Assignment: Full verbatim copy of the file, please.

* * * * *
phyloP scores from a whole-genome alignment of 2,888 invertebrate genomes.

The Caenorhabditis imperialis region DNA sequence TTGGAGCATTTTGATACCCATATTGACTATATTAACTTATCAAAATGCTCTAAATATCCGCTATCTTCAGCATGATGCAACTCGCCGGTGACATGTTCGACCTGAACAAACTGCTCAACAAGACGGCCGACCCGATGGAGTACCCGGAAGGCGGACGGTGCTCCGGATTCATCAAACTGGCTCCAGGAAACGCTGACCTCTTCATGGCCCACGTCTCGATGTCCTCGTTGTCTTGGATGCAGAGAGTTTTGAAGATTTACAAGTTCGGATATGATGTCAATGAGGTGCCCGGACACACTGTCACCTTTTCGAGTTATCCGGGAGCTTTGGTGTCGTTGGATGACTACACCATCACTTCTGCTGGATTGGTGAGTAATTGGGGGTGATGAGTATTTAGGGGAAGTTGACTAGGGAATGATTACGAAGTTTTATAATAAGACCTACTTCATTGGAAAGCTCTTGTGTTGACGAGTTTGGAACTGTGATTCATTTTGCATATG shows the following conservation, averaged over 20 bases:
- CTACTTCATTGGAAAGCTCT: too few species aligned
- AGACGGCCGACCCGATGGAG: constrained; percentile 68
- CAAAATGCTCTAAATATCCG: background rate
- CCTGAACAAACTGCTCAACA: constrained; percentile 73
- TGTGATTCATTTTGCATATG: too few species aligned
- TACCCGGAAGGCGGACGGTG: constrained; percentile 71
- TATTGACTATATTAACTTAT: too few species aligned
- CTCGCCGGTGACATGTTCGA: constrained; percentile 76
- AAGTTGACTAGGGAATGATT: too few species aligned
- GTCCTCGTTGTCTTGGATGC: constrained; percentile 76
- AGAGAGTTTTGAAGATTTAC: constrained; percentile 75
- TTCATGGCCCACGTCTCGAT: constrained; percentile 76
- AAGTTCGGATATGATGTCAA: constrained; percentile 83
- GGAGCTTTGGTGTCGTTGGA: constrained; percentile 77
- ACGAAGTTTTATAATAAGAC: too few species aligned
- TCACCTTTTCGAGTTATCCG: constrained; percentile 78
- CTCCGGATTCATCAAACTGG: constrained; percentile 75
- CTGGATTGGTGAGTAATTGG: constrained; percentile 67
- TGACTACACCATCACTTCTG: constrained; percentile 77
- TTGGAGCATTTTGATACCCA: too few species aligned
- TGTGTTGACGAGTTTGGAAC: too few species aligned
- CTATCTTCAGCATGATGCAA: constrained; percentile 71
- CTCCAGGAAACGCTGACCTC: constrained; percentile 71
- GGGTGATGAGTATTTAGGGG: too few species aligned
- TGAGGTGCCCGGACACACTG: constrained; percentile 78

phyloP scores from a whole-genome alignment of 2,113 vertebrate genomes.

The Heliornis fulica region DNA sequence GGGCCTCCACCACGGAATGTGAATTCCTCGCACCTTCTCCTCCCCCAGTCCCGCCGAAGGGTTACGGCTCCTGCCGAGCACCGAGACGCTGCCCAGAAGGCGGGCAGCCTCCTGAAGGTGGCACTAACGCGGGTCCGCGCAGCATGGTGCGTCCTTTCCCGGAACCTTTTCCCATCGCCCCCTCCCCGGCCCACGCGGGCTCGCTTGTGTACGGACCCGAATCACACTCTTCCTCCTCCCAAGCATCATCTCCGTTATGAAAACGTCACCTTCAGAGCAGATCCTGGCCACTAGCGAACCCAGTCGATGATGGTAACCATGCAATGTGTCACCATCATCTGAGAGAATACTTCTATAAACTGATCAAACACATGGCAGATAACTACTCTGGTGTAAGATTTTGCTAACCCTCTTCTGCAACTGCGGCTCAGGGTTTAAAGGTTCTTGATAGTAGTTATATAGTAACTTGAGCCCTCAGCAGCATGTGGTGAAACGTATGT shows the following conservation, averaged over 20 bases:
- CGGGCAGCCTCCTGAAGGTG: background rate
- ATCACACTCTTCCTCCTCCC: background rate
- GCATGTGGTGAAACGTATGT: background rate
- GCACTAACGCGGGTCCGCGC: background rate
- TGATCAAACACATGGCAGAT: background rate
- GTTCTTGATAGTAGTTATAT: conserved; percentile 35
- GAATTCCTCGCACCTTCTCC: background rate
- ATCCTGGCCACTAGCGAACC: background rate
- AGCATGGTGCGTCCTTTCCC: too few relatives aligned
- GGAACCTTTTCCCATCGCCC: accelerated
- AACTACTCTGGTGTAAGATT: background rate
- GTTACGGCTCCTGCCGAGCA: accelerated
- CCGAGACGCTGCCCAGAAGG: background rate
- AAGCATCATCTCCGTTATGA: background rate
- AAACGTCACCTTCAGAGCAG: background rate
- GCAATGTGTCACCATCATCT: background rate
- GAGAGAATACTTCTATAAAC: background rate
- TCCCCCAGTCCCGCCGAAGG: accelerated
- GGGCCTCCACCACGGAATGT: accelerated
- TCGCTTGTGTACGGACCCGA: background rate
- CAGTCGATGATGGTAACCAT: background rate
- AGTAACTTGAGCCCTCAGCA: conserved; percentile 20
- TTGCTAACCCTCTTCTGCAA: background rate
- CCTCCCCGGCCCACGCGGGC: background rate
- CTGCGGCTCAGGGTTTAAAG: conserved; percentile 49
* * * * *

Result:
phyloP scores from a whole-genome alignment of 2,888 invertebrate genomes.

The Caenorhabditis imperialis region DNA sequence TTGGAGCATTTTGATACCCATATTGACTATATTAACTTATCAAAATGCTCTAAATATCCGCTATCTTCAGCATGATGCAACTCGCCGGTGACATGTTCGACCTGAACAAACTGCTCAACAAGACGGCCGACCCGATGGAGTACCCGGAAGGCGGACGGTGCTCCGGATTCATCAAACTGGCTCCAGGAAACGCTGACCTCTTCATGGCCCACGTCTCGATGTCCTCGTTGTCTTGGATGCAGAGAGTTTTGAAGATTTACAAGTTCGGATATGATGTCAATGAGGTGCCCGGACACACTGTCACCTTTTCGAGTTATCCGGGAGCTTTGGTGTCGTTGGATGACTACACCATCACTTCTGCTGGATTGGTGAGTAATTGGGGGTGATGAGTATTTAGGGGAAGTTGACTAGGGAATGATTACGAAGTTTTATAATAAGACCTACTTCATTGGAAAGCTCTTGTGTTGACGAGTTTGGAACTGTGATTCATTTTGCATATG shows the following conservation, averaged over 20 bases:
- CTACTTCATTGGAAAGCTCT: too few species aligned
- AGACGGCCGACCCGATGGAG: constrained; percentile 68
- CAAAATGCTCTAAATATCCG: background rate
- CCTGAACAAACTGCTCAACA: constrained; percentile 73
- TGTGATTCATTTTGCATATG: too few species aligned
- TACCCGGAAGGCGGACGGTG: constrained; percentile 71
- TATTGACTATATTAACTTAT: too few species aligned
- CTCGCCGGTGACATGTTCGA: constrained; percentile 76
- AAGTTGACTAGGGAATGATT: too few species aligned
- GTCCTCGTTGTCTTGGATGC: constrained; percentile 76
- AGAGAGTTTTGAAGATTTAC: constrained; percentile 75
- TTCATGGCCCACGTCTCGAT: constrained; percentile 76
- AAGTTCGGATATGATGTCAA: constrained; percentile 83
- GGAGCTTTGGTGTCGTTGGA: constrained; percentile 77
- ACGAAGTTTTATAATAAGAC: too few species aligned
- TCACCTTTTCGAGTTATCCG: constrained; percentile 78
- CTCCGGATTCATCAAACTGG: constrained; percentile 75
- CTGGATTGGTGAGTAATTGG: constrained; percentile 67
- TGACTACACCATCACTTCTG: constrained; percentile 77
- TTGGAGCATTTTGATACCCA: too few species aligned
- TGTGTTGACGAGTTTGGAAC: too few species aligned
- CTATCTTCAGCATGATGCAA: constrained; percentile 71
- CTCCAGGAAACGCTGACCTC: constrained; percentile 71
- GGGTGATGAGTATTTAGGGG: too few species aligned
- TGAGGTGCCCGGACACACTG: constrained; percentile 78

phyloP scores from a whole-genome alignment of 2,113 vertebrate genomes.

The Heliornis fulica region DNA sequence GGGCCTCCACCACGGAATGTGAATTCCTCGCACCTTCTCCTCCCCCAGTCCCGCCGAAGGGTTACGGCTCCTGCCGAGCACCGAGACGCTGCCCAGAAGGCGGGCAGCCTCCTGAAGGTGGCACTAACGCGGGTCCGCGCAGCATGGTGCGTCCTTTCCCGGAACCTTTTCCCATCGCCCCCTCCCCGGCCCACGCGGGCTCGCTTGTGTACGGACCCGAATCACACTCTTCCTCCTCCCAAGCATCATCTCCGTTATGAAAACGTCACCTTCAGAGCAGATCCTGGCCACTAGCGAACCCAGTCGATGATGGTAACCATGCAATGTGTCACCATCATCTGAGAGAATACTTCTATAAACTGATCAAACACATGGCAGATAACTACTCTGGTGTAAGATTTTGCTAACCCTCTTCTGCAACTGCGGCTCAGGGTTTAAAGGTTCTTGATAGTAGTTATATAGTAACTTGAGCCCTCAGCAGCATGTGGTGAAACGTATGT shows the following conservation, averaged over 20 bases:
- CGGGCAGCCTCCTGAAGGTG: background rate
- ATCACACTCTTCCTCCTCCC: background rate
- GCATGTGGTGAAACGTATGT: background rate
- GCACTAACGCGGGTCCGCGC: background rate
- TGATCAAACACATGGCAGAT: background rate
- GTTCTTGATAGTAGTTATAT: conserved; percentile 35
- GAATTCCTCGCACCTTCTCC: background rate
- ATCCTGGCCACTAGCGAACC: background rate
- AGCATGGTGCGTCCTTTCCC: too few relatives aligned
- GGAACCTTTTCCCATCGCCC: accelerated
- AACTACTCTGGTGTAAGATT: background rate
- GTTACGGCTCCTGCCGAGCA: accelerated
- CCGAGACGCTGCCCAGAAGG: background rate
- AAGCATCATCTCCGTTATGA: background rate
- AAACGTCACCTTCAGAGCAG: background rate
- GCAATGTGTCACCATCATCT: background rate
- GAGAGAATACTTCTATAAAC: background rate
- TCCCCCAGTCCCGCCGAAGG: accelerated
- GGGCCTCCACCACGGAATGT: accelerated
- TCGCTTGTGTACGGACCCGA: background rate
- CAGTCGATGATGGTAACCAT: background rate
- AGTAACTTGAGCCCTCAGCA: conserved; percentile 20
- TTGCTAACCCTCTTCTGCAA: background rate
- CCTCCCCGGCCCACGCGGGC: background rate
- CTGCGGCTCAGGGTTTAAAG: conserved; percentile 49